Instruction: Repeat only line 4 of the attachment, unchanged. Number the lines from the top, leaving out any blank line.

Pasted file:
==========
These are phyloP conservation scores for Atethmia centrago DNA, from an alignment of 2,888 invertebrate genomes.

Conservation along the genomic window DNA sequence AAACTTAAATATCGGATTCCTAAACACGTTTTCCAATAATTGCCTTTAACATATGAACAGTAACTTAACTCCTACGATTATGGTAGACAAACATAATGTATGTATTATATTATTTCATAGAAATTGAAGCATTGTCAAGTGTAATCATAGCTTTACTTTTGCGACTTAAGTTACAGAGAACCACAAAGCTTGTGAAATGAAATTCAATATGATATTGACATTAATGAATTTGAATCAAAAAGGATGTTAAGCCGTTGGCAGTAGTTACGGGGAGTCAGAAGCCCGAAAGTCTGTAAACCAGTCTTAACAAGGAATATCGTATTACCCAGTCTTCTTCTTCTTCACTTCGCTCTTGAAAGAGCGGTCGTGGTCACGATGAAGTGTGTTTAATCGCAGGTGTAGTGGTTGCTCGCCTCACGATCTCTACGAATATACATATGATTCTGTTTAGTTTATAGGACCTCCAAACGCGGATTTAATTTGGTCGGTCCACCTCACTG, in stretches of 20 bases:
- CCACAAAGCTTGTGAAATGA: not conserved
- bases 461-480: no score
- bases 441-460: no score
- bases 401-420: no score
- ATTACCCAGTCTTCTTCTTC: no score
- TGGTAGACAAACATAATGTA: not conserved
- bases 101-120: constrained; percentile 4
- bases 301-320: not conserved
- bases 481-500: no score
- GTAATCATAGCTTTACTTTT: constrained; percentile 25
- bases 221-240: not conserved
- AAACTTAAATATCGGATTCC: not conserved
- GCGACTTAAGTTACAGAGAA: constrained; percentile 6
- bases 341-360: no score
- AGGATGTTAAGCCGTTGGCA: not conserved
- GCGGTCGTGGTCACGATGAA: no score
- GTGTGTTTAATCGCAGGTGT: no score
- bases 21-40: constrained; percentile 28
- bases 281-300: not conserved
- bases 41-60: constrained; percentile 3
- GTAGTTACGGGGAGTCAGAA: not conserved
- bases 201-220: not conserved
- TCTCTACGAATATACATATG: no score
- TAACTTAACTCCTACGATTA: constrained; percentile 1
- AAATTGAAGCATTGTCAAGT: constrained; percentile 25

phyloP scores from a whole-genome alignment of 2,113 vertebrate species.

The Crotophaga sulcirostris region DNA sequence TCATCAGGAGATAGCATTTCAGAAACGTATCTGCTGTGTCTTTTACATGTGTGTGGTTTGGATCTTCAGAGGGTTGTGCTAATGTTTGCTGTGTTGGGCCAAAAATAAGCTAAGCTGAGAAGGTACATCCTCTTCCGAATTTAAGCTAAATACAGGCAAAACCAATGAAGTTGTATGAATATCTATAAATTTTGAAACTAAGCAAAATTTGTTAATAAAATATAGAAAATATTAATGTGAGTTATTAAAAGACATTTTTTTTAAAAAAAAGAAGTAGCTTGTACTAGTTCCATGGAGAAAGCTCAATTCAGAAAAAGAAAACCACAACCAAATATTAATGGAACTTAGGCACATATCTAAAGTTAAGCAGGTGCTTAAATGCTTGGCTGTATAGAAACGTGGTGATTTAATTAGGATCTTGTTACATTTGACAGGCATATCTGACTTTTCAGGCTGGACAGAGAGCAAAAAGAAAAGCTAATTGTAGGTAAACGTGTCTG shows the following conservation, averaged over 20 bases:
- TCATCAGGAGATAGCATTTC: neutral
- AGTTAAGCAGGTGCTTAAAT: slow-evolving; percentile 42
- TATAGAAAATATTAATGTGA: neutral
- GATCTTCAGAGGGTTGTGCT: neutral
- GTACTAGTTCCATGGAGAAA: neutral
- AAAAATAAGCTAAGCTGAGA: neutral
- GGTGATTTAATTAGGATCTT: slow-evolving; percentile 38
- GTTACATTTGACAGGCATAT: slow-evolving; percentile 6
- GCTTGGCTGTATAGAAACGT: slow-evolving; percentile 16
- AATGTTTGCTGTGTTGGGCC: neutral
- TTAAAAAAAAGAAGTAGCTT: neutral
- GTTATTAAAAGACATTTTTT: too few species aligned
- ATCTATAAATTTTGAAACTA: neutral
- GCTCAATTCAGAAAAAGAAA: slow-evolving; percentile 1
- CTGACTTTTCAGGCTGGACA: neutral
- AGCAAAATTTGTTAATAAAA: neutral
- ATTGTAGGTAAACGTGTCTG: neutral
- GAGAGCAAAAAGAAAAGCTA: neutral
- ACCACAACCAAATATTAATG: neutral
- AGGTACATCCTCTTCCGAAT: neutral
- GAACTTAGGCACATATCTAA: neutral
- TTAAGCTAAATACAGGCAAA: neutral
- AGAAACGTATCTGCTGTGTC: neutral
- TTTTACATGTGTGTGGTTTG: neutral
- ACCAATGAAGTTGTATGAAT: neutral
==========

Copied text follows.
- bases 461-480: no score